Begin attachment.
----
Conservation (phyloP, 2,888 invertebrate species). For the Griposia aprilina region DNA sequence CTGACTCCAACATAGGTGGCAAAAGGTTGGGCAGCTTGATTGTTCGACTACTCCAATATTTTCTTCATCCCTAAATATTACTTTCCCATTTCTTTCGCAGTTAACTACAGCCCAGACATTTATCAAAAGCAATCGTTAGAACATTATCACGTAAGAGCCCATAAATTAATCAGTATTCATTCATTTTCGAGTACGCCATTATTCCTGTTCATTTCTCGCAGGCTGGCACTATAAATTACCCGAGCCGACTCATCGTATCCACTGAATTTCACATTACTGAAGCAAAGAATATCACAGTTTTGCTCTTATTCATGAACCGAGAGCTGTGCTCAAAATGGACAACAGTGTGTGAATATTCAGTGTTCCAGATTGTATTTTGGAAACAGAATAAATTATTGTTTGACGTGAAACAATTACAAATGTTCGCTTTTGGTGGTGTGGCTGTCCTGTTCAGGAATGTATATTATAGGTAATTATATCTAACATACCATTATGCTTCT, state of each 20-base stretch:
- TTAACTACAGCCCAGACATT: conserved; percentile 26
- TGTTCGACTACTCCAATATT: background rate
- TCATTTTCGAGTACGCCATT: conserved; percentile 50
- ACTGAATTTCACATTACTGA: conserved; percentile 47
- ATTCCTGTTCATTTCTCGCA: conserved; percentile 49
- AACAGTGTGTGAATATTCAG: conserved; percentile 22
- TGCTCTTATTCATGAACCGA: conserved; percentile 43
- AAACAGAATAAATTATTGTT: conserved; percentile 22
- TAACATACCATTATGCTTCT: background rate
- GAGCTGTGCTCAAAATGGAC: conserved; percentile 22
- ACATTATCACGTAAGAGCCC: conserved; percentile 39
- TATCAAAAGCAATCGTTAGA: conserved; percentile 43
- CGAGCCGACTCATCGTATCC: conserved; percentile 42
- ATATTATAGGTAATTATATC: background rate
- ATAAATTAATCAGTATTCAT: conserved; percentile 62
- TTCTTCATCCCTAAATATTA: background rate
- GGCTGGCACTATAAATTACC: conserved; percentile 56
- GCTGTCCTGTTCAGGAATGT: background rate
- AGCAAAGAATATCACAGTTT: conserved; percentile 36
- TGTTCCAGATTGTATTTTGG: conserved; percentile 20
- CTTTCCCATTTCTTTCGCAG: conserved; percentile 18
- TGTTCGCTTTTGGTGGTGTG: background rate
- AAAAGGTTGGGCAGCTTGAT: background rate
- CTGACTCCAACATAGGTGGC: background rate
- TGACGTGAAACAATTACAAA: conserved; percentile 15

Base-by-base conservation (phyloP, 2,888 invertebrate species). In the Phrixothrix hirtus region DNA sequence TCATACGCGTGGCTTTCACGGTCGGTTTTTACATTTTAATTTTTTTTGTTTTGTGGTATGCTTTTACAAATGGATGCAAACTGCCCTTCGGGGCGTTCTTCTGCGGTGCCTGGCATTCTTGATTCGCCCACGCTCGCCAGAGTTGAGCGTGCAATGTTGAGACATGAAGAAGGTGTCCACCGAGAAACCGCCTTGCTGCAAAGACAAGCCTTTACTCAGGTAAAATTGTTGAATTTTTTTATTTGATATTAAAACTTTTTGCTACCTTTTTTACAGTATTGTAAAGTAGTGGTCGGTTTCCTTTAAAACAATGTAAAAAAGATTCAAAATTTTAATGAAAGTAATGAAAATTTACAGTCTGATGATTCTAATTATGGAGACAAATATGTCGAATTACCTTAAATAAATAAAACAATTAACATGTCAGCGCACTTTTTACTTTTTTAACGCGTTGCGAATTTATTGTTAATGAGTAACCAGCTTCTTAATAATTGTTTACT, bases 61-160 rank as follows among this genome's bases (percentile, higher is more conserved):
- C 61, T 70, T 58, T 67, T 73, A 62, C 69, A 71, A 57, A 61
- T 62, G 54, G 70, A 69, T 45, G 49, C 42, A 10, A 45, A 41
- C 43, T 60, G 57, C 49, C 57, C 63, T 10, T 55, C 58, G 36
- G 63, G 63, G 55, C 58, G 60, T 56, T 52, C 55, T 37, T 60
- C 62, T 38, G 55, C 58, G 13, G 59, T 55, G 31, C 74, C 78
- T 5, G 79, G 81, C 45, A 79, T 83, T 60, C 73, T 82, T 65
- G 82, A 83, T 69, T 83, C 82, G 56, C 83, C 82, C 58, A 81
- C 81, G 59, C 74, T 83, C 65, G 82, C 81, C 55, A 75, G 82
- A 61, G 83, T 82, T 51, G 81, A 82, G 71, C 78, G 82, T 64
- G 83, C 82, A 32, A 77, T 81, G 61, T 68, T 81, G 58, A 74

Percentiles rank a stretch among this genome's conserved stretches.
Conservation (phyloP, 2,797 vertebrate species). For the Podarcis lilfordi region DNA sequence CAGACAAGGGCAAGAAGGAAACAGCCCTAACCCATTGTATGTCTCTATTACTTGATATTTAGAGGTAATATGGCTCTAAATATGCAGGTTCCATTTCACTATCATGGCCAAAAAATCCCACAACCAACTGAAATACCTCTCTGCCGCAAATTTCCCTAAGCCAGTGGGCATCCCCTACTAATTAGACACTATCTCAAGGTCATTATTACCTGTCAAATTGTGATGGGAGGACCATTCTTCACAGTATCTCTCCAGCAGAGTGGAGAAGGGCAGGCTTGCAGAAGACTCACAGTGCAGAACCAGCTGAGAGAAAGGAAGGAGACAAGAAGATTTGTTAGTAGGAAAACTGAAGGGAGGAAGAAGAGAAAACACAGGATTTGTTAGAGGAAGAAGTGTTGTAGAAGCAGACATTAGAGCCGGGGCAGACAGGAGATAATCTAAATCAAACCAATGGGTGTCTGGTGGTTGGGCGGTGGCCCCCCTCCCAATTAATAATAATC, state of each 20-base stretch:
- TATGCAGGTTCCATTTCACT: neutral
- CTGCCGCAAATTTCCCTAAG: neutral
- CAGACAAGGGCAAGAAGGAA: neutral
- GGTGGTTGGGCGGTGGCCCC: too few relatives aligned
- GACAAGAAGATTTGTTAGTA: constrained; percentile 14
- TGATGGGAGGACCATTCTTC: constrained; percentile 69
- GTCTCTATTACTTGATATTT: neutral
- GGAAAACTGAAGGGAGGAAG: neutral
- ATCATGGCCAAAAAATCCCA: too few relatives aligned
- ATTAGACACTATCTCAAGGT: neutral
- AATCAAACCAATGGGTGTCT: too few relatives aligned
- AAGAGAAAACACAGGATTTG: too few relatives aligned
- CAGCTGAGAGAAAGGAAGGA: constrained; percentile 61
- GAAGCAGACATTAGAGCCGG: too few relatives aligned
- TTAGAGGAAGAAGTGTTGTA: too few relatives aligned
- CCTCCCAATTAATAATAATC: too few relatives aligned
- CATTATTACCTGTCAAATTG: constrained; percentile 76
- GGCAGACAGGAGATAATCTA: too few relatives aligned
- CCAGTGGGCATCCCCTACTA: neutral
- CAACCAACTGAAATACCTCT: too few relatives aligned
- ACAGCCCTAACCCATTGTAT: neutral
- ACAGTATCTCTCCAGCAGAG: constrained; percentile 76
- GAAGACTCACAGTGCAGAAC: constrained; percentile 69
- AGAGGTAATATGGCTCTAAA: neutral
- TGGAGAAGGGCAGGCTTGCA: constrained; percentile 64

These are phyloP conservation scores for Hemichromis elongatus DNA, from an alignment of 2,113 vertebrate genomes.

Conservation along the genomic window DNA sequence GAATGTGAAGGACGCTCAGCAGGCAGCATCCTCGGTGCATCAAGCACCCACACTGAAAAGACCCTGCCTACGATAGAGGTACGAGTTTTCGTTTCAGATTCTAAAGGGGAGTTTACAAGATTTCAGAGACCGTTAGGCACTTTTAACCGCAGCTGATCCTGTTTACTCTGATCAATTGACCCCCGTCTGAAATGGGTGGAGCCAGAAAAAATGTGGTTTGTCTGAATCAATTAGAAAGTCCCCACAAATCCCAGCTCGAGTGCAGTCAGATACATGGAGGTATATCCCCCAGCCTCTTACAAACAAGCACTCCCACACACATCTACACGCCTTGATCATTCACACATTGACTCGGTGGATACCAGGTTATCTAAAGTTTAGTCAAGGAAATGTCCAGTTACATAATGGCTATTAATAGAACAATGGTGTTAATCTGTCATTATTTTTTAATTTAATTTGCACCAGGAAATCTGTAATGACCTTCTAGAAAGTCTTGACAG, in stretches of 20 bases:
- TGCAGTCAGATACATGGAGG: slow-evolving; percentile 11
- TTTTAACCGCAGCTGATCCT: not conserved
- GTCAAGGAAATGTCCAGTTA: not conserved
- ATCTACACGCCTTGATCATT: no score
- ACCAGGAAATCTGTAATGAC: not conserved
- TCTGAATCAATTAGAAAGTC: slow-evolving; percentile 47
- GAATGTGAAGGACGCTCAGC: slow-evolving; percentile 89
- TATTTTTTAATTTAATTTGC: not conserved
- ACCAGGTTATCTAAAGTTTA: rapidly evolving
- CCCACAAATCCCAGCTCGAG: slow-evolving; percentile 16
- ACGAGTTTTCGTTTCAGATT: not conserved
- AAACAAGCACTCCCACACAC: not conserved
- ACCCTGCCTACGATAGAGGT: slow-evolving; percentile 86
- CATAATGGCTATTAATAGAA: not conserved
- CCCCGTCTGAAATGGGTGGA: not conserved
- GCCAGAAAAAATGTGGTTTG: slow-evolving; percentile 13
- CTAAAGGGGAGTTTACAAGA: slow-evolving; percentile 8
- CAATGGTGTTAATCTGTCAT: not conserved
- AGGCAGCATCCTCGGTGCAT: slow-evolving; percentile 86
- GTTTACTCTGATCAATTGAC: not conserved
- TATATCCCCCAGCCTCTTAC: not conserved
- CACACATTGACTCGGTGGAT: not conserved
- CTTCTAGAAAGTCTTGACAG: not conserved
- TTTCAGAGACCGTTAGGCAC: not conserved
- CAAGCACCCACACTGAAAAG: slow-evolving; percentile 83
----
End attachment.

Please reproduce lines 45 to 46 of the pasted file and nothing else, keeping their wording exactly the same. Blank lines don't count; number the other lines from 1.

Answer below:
- TGATGGGAGGACCATTCTTC: constrained; percentile 69
- GTCTCTATTACTTGATATTT: neutral